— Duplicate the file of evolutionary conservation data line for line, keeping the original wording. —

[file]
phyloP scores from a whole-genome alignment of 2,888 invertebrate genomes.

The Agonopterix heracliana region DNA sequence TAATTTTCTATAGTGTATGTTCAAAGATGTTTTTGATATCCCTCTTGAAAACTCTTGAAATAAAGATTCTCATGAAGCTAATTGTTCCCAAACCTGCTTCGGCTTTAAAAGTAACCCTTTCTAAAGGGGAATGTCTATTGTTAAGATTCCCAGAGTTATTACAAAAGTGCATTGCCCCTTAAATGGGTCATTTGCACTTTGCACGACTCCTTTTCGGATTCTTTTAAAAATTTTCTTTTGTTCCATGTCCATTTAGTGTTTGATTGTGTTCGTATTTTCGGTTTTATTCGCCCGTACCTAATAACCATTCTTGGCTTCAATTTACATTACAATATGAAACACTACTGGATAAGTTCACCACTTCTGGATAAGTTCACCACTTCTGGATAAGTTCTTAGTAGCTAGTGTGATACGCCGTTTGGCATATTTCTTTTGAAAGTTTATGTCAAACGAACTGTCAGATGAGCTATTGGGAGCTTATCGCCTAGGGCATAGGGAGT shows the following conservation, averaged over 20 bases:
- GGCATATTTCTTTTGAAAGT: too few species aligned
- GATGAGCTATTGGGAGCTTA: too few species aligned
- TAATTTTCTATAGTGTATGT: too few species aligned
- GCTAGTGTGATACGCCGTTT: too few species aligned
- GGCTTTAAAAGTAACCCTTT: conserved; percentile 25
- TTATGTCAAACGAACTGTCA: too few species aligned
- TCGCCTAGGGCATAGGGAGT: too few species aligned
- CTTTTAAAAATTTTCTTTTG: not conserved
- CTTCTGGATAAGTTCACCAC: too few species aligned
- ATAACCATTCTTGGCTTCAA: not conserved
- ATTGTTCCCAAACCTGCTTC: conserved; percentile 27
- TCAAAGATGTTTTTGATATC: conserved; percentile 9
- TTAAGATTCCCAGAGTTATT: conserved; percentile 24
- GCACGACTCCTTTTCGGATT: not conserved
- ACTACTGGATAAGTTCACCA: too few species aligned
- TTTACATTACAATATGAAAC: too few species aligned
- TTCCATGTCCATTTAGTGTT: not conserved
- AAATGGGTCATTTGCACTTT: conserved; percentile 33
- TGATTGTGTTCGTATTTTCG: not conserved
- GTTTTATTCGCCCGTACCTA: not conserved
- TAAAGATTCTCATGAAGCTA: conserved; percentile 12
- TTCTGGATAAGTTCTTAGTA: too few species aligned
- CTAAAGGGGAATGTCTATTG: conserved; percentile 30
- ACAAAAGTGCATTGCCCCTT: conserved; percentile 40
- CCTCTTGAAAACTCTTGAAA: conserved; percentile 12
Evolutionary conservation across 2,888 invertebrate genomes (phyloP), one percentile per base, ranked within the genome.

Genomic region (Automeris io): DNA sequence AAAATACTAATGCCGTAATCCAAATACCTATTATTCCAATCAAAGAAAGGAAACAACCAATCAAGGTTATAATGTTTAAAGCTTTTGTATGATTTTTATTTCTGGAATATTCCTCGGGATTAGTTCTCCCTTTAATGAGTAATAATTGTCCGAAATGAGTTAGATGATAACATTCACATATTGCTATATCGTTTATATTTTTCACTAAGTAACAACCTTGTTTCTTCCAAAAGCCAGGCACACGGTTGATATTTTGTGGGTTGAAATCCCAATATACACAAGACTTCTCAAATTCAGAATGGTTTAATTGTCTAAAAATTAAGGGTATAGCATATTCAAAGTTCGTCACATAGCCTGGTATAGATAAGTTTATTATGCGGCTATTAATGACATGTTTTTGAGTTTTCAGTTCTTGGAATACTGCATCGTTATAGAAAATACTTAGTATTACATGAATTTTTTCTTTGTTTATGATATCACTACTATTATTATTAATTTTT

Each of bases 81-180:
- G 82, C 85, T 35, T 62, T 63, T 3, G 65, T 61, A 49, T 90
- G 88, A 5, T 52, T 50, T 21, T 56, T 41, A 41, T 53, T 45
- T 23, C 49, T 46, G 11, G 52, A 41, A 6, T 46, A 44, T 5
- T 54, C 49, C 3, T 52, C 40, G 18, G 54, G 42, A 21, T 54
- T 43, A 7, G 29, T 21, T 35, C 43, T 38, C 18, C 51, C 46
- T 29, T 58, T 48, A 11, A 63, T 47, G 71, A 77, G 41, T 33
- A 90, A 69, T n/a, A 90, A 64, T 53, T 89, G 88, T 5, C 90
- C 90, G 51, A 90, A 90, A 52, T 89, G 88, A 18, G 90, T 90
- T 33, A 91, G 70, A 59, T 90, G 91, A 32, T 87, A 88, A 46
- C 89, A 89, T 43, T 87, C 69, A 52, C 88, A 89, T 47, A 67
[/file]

phyloP scores from a whole-genome alignment of 2,888 invertebrate genomes.

The Agonopterix heracliana region DNA sequence TAATTTTCTATAGTGTATGTTCAAAGATGTTTTTGATATCCCTCTTGAAAACTCTTGAAATAAAGATTCTCATGAAGCTAATTGTTCCCAAACCTGCTTCGGCTTTAAAAGTAACCCTTTCTAAAGGGGAATGTCTATTGTTAAGATTCCCAGAGTTATTACAAAAGTGCATTGCCCCTTAAATGGGTCATTTGCACTTTGCACGACTCCTTTTCGGATTCTTTTAAAAATTTTCTTTTGTTCCATGTCCATTTAGTGTTTGATTGTGTTCGTATTTTCGGTTTTATTCGCCCGTACCTAATAACCATTCTTGGCTTCAATTTACATTACAATATGAAACACTACTGGATAAGTTCACCACTTCTGGATAAGTTCACCACTTCTGGATAAGTTCTTAGTAGCTAGTGTGATACGCCGTTTGGCATATTTCTTTTGAAAGTTTATGTCAAACGAACTGTCAGATGAGCTATTGGGAGCTTATCGCCTAGGGCATAGGGAGT shows the following conservation, averaged over 20 bases:
- GGCATATTTCTTTTGAAAGT: too few species aligned
- GATGAGCTATTGGGAGCTTA: too few species aligned
- TAATTTTCTATAGTGTATGT: too few species aligned
- GCTAGTGTGATACGCCGTTT: too few species aligned
- GGCTTTAAAAGTAACCCTTT: conserved; percentile 25
- TTATGTCAAACGAACTGTCA: too few species aligned
- TCGCCTAGGGCATAGGGAGT: too few species aligned
- CTTTTAAAAATTTTCTTTTG: not conserved
- CTTCTGGATAAGTTCACCAC: too few species aligned
- ATAACCATTCTTGGCTTCAA: not conserved
- ATTGTTCCCAAACCTGCTTC: conserved; percentile 27
- TCAAAGATGTTTTTGATATC: conserved; percentile 9
- TTAAGATTCCCAGAGTTATT: conserved; percentile 24
- GCACGACTCCTTTTCGGATT: not conserved
- ACTACTGGATAAGTTCACCA: too few species aligned
- TTTACATTACAATATGAAAC: too few species aligned
- TTCCATGTCCATTTAGTGTT: not conserved
- AAATGGGTCATTTGCACTTT: conserved; percentile 33
- TGATTGTGTTCGTATTTTCG: not conserved
- GTTTTATTCGCCCGTACCTA: not conserved
- TAAAGATTCTCATGAAGCTA: conserved; percentile 12
- TTCTGGATAAGTTCTTAGTA: too few species aligned
- CTAAAGGGGAATGTCTATTG: conserved; percentile 30
- ACAAAAGTGCATTGCCCCTT: conserved; percentile 40
- CCTCTTGAAAACTCTTGAAA: conserved; percentile 12
Evolutionary conservation across 2,888 invertebrate genomes (phyloP), one percentile per base, ranked within the genome.

Genomic region (Automeris io): DNA sequence AAAATACTAATGCCGTAATCCAAATACCTATTATTCCAATCAAAGAAAGGAAACAACCAATCAAGGTTATAATGTTTAAAGCTTTTGTATGATTTTTATTTCTGGAATATTCCTCGGGATTAGTTCTCCCTTTAATGAGTAATAATTGTCCGAAATGAGTTAGATGATAACATTCACATATTGCTATATCGTTTATATTTTTCACTAAGTAACAACCTTGTTTCTTCCAAAAGCCAGGCACACGGTTGATATTTTGTGGGTTGAAATCCCAATATACACAAGACTTCTCAAATTCAGAATGGTTTAATTGTCTAAAAATTAAGGGTATAGCATATTCAAAGTTCGTCACATAGCCTGGTATAGATAAGTTTATTATGCGGCTATTAATGACATGTTTTTGAGTTTTCAGTTCTTGGAATACTGCATCGTTATAGAAAATACTTAGTATTACATGAATTTTTTCTTTGTTTATGATATCACTACTATTATTATTAATTTTT

Each of bases 81-180:
- G 82, C 85, T 35, T 62, T 63, T 3, G 65, T 61, A 49, T 90
- G 88, A 5, T 52, T 50, T 21, T 56, T 41, A 41, T 53, T 45
- T 23, C 49, T 46, G 11, G 52, A 41, A 6, T 46, A 44, T 5
- T 54, C 49, C 3, T 52, C 40, G 18, G 54, G 42, A 21, T 54
- T 43, A 7, G 29, T 21, T 35, C 43, T 38, C 18, C 51, C 46
- T 29, T 58, T 48, A 11, A 63, T 47, G 71, A 77, G 41, T 33
- A 90, A 69, T n/a, A 90, A 64, T 53, T 89, G 88, T 5, C 90
- C 90, G 51, A 90, A 90, A 52, T 89, G 88, A 18, G 90, T 90
- T 33, A 91, G 70, A 59, T 90, G 91, A 32, T 87, A 88, A 46
- C 89, A 89, T 43, T 87, C 69, A 52, C 88, A 89, T 47, A 67